Recreation Report

Saltwater News Bulletins

You can subscribe to receive e-mails and text message alerts for marine topics you are interested in. It’s easy to unsubscribe at any time. Your phone and e-mail information will remain confidential. Six different lists of interest to ocean enthusiasts are available: Bottomfish (recreational), Halibut (recreational), Ocean Salmon (recreational), Ocean Salmon (commercial troll), Commercial Nearshore Groundfish, and Marine Reserves.


Yelloweye rockfish or not? Practice recognizing what you can keep and what you can't with a new online quiz. Get started

Bottomfish anglers have returned to port with near-limits of rockfish when wind and waves have allowed boats to get out. Lingcod fishing is scratchy out of most ports but usually improves during the fall and winter. The bottomfish fishery is open at all depths with a general marine fish bag limit of 5 fish. A reduced bag limit earlier in the season, combined with a shift in angler effort from bottomfish to salmon and tuna, slowed the catch of black rockfish such that enough quota remains to accommodate the 5-fish limit for the remainder of the year.

The longleader gear fishery outside of the 40-fathom regulatory line is open all year. Catches often consist of a nice grade of yellowtail, widow and canary rockfishes.

The Stonewall Bank Yelloweye Rockfish Conservation Area (approximately 15 miles west of Newport) is closed to all bottomfish (groundfish) fishing, including longleader gear trips.

For additional regulation information, see the sport groundfish seasons webpage.

Vessels fishing for or retaining bottomfish (including flatfish) species or Pacific halibut in the ocean are required (1) to have onboard a functioning rockfish descending device, and (2) use it to descend any rockfish released when fishing outside of the 30-fathom regulatory line. For more information and videos, please see the rockfish recompression webpage.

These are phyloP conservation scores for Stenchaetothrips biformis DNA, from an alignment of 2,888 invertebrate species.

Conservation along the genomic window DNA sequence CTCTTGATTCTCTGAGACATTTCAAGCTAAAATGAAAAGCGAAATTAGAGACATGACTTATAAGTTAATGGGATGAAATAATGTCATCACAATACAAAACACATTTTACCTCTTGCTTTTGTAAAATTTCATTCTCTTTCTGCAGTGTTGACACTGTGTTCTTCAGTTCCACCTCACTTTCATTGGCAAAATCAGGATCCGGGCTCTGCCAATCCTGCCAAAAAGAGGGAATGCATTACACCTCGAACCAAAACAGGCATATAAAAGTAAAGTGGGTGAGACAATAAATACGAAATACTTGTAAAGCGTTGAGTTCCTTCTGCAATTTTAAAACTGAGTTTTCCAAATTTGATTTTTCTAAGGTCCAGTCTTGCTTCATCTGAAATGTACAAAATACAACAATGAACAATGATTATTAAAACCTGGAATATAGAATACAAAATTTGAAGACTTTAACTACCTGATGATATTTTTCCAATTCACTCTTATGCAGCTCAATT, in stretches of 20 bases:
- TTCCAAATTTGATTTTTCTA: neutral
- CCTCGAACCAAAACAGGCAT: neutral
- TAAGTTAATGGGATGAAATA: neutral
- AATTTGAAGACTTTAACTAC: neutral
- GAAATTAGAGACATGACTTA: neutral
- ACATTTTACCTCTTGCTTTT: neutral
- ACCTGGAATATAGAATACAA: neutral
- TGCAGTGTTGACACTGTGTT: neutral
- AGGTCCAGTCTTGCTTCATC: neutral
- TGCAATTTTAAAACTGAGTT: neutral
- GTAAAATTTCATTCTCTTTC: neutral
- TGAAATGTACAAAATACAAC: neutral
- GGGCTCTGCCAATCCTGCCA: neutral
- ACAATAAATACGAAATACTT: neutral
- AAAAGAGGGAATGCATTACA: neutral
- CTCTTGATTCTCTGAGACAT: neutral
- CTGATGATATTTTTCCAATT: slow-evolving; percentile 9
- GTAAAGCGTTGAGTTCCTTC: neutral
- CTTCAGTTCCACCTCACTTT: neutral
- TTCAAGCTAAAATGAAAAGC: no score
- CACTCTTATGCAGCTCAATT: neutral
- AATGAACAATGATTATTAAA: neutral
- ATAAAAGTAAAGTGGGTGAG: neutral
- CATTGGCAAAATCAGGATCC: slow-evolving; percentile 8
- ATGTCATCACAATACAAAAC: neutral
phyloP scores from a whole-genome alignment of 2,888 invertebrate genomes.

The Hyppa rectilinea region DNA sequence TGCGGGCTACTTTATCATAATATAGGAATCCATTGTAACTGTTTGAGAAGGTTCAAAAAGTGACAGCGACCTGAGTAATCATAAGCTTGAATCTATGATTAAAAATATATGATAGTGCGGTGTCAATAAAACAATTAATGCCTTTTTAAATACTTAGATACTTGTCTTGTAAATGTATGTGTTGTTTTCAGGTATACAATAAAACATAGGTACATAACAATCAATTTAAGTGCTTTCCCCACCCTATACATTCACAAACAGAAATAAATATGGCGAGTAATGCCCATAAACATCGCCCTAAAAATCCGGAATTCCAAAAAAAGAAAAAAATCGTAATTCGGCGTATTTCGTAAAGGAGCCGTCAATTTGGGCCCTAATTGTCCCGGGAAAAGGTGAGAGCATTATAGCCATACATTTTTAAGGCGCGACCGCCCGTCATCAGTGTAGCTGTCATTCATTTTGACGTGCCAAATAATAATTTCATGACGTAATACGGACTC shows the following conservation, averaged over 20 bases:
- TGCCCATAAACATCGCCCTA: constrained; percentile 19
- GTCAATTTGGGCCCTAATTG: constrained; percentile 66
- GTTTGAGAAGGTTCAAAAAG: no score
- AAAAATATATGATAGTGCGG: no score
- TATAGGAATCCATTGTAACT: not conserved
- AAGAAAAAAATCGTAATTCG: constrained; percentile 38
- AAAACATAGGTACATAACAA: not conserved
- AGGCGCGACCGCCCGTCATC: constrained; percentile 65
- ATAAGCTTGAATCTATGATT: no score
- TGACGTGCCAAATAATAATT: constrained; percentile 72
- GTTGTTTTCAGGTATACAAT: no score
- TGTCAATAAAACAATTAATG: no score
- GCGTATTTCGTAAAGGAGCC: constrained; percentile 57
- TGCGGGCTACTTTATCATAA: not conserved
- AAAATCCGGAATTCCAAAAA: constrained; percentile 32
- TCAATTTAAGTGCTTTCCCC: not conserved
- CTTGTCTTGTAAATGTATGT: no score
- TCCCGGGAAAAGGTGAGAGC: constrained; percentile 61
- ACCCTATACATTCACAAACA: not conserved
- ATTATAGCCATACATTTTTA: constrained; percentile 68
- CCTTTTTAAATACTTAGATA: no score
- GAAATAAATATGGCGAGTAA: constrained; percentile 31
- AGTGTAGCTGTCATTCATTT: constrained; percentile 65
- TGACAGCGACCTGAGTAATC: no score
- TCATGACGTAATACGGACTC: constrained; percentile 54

In addition to the descending device rule, ODFW continues to encourage anglers to use a descending device when releasing ANY rockfish with signs of barotrauma. Signs of barotrauma, such as bulging eyes and a gut protruding from the mouth, are reversible when fish are returned to depth with a descending device. Use a descending device to safely return fish to a depth of 60 feet or more. Even fish that are severely bloated can survive after being released at depth.

Waypoints (for fathom lines and other restricted areas)
Longleader gear
2018 Oregon Sport Fishing Regulations
Catch estimates


Some last-minute opportunities are still available to catch Pacific halibut. During the week ending Oct. 7, catch rates were low but fish were hefty, averaging 30 and 34 pounds (dressed weight) on the south and central coast, respectively. The Central Coast subarea nearshore halibut fishery and the Southern Oregon subarea all-depth halibut fishery are both open seven days per week through Oct. 31.

Remember that descending devices are mandatory when fishing for or retaining Pacific halibut.

2018 halibut season map and regulations sheet

Catch estimates


Sport salmon fishing for Chinook is open in ocean waters from Cape Falcon (just North of Nehalem Bay) to Humbug Mt. through Oct. 31 inside of the 40 fathom regulatory line for two salmon per day (all salmon except coho). Minimum sizes are 24-inches for Chinook and 20-inches for steelhead. Chinook catches continue to be slow out of most ports.

Details for the Ocean Salmon season and full catch updates are available at:


Public piers provide opportunities to catch surfperch and baitfish and to drop crab pots (but check first for crab health safety closures).

Surfperch are available year-round, with the best fishing occurring when swells are small. Learn about surfperch fishing.

When fishing from shore or inside estuaries and bays, it is important to check the tide. Many fish that swim into estuaries and bays, including salmon, surfperch, and Pacific herring, tend to come in with the tide. Catch of these species is more likely to occur closer to slack tide. Additionally, the accessibility of some areas can be completely dependent on the tide. Do not allow the incoming tide to become a safety hazard.